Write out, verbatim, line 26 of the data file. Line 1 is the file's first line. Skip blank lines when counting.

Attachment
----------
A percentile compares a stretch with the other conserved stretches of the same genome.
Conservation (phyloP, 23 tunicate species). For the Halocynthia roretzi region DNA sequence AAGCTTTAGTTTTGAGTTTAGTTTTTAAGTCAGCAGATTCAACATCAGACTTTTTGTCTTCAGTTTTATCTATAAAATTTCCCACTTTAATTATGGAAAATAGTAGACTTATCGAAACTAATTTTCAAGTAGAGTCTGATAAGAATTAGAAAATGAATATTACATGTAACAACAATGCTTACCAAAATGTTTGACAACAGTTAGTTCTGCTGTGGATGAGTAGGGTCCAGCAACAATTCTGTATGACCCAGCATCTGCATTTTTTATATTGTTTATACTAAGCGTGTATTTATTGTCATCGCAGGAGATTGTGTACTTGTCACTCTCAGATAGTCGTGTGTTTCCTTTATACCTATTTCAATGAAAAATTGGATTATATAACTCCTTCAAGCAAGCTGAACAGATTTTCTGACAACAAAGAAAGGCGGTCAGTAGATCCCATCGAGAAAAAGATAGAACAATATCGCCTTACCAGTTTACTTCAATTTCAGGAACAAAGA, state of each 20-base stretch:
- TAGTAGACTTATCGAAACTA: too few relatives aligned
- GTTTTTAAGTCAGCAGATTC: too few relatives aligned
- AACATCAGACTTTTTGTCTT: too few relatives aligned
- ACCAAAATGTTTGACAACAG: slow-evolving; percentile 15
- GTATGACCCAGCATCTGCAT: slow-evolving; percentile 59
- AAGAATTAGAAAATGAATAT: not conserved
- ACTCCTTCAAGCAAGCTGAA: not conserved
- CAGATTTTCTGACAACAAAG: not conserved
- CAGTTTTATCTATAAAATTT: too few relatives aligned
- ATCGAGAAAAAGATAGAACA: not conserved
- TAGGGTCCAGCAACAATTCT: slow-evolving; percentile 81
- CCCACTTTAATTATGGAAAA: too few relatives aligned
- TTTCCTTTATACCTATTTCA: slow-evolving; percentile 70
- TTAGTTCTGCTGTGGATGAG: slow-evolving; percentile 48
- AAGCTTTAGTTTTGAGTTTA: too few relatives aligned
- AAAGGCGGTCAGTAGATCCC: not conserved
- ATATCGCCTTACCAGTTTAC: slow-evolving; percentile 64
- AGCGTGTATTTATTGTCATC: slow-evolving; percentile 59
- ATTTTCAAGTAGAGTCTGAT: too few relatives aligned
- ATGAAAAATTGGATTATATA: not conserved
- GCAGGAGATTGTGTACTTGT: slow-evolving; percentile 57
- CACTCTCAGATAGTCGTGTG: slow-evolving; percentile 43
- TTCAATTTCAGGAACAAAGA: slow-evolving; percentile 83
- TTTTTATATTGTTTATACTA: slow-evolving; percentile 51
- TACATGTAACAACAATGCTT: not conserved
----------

- TTTTTATATTGTTTATACTA: slow-evolving; percentile 51